Calvinism/Presbyterianism – Predestination & Divine Sovereignty, Part 2 of 4

-John Calvin (1509-1564)

-by Br Elijah Dubek, OP

“As my two Calvinist interlocutors and I stood outside the Supreme Court, our conversation shifted from divine sovereignty to the topic of grace. Michael, who did more of the talking, mentioned what his tradition calls “sovereign grace.” By his explanation, this sovereign grace inescapably draws certain, chosen men to salvation. Because God’s sovereignty is absolute and not dependent on creatures for efficacy, those who are given this sovereign grace are called the predestined.

When I questioned Michael and Gabriel, each affirmed that they hold man’s will to be free. At least popularly, however, Calvinists are not known as champions of the freedom of the will. In fact, because of their emphasis on the sovereignty of God, Calvinists call grace irresistible. This explanation of grace paints a dreary, coercive picture of God’s saving work in us. Michael mentioned that there are diverse schools of thought regarding the meaning of “irresistible grace,” but after he and Gabriel agreed so thoroughly with Saint Thomas on divine sovereignty, we returned to the Angelic Doctor for some clarifications.

God’s plan is to give us supernatural, eternal happiness with him. As its name implies, supernatural happiness exceeds the power of our nature (ST I-II, q. 109, a. 2, co.). Further, the wounds of original sin render us incapable of achieving the complete set of goods otherwise within the reach of our nature. Yet, because God has not abandoned us to our sins, he bestows on us gifts we call grace. These gifts interiorly heal and elevate our nature so that we become capable of living supernaturally, of participating in the divine life. Apart from these gifts bestowed on us in Jesus, that life is impossible (John 15:5).

Here is the tricky part. In the context of these graces, we are still real agents, exhorted to work out our salvation with fear and trembling (Phil 2:12). While God indeed does many things for us without us, grace also operates to transform and elevate our free actions, without rendering that freedom null and void. Somehow, theology has to cope with this apparent tension: an absolute dependence on God’s help and the freedom of man’s will.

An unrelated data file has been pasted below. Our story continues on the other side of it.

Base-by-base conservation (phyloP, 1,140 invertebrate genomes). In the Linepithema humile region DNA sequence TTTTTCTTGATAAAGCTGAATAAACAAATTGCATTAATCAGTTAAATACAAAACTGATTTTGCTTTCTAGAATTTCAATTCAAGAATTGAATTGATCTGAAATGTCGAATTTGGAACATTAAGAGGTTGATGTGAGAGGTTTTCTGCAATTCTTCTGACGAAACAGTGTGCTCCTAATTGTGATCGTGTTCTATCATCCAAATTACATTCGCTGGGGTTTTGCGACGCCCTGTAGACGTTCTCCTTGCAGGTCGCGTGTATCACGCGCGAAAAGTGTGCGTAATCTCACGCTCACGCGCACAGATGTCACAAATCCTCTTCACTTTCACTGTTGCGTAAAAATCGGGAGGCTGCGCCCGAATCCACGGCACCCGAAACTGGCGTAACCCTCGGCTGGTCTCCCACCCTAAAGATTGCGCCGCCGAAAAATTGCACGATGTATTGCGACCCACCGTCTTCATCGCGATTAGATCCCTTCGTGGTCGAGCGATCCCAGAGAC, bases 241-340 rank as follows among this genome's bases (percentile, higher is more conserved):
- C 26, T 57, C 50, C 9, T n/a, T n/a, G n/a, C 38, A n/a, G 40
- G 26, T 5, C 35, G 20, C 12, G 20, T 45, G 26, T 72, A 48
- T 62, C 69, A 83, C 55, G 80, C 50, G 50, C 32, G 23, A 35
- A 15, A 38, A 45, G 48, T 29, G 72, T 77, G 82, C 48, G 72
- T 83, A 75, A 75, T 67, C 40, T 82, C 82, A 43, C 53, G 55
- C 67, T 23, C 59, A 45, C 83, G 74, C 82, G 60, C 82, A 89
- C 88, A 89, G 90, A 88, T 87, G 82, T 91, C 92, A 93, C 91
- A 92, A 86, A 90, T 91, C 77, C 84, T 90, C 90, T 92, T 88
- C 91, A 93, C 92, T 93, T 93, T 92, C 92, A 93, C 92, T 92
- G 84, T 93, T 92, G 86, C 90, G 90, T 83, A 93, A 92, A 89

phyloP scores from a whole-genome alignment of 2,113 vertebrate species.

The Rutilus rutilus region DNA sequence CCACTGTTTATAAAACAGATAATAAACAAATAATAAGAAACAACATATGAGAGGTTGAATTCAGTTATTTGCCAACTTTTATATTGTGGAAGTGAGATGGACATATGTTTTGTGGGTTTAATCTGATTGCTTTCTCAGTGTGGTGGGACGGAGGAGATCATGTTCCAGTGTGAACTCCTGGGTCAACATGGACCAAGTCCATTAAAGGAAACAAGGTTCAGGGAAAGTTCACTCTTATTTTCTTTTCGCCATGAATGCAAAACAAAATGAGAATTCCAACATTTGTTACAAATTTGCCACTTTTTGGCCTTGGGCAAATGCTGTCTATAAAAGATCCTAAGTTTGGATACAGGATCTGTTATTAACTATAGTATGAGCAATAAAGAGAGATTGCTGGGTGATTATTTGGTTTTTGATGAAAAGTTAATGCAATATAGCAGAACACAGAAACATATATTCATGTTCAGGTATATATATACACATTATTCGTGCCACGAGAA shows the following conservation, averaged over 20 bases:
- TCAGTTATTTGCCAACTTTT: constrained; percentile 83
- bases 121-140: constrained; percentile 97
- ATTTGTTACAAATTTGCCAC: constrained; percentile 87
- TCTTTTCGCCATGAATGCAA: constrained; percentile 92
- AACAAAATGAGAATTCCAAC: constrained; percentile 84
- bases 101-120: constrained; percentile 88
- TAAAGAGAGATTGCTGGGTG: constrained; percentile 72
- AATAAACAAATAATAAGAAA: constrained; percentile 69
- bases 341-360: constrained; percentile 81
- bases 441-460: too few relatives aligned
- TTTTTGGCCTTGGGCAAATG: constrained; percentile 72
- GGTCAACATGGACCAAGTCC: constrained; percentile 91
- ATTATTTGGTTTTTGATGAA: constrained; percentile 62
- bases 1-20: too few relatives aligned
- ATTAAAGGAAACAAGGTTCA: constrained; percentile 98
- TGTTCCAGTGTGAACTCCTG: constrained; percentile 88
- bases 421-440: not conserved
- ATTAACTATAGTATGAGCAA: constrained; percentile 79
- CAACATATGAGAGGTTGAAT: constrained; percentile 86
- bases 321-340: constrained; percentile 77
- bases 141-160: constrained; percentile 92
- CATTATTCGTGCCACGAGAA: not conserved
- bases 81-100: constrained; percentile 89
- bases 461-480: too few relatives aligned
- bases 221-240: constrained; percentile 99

For St. Thomas, the gift of grace does not present any new problem for freedom. As we learned last time, God’s assistance is precisely what enables a creature to act. In other words, God’s governance and a creature’s action are non-competitive (ST I, q. 105, a. 5, co.). The creature’s dependence on God does not deprive the creature of its agency, nor of the contingency or freedom of that agency. Instead, without God’s help, there simply is no creaturely agency, whether free or not. Because St. Thomas understands divine governance this way, he can apply it to both the natural and supernatural helps that God provides. He says,

However perfect some nature is, corporal or spiritual, it is not able to proceed to its own act unless it is moved by God… So the act of the intellect, and of any created being, depends on God in two ways: in one way, inasmuch as from him it has the nature by which it acts; and in another way, inasmuch as it is moved by him to act (ST I-II, q. 109, a. 1, co.).

Saint Paul also taught this complementarity between God’s action in us and our agency. “For God is at work in you, both to will and to work for his good pleasure” (Phil 2:13). Saint Thomas finds this verse especially illuminating for our question. Man is truly willing and working in his own proper activity, but this derives from and is dependent on God’s work in man. We need God’s help, his work in us, from the beginning to the end of salvation (Comm. on Philippians, c. 2, lect. 3, n. 77). God’s work in us enables us to will and to work freely. It is metaphysically and theologically silly to suppose that man’s freedom has to be uncaused in order to be genuinely free.

Because God’s governance works inside our nature, inside our freedom, God’s salvific power can really transform us and enable us to participate in his divine life. Grace is not relegated to some external covering but renovates the whole person, so that even the most hardened heart may be converted unto Jesus Christ.”

Love & His mercy,

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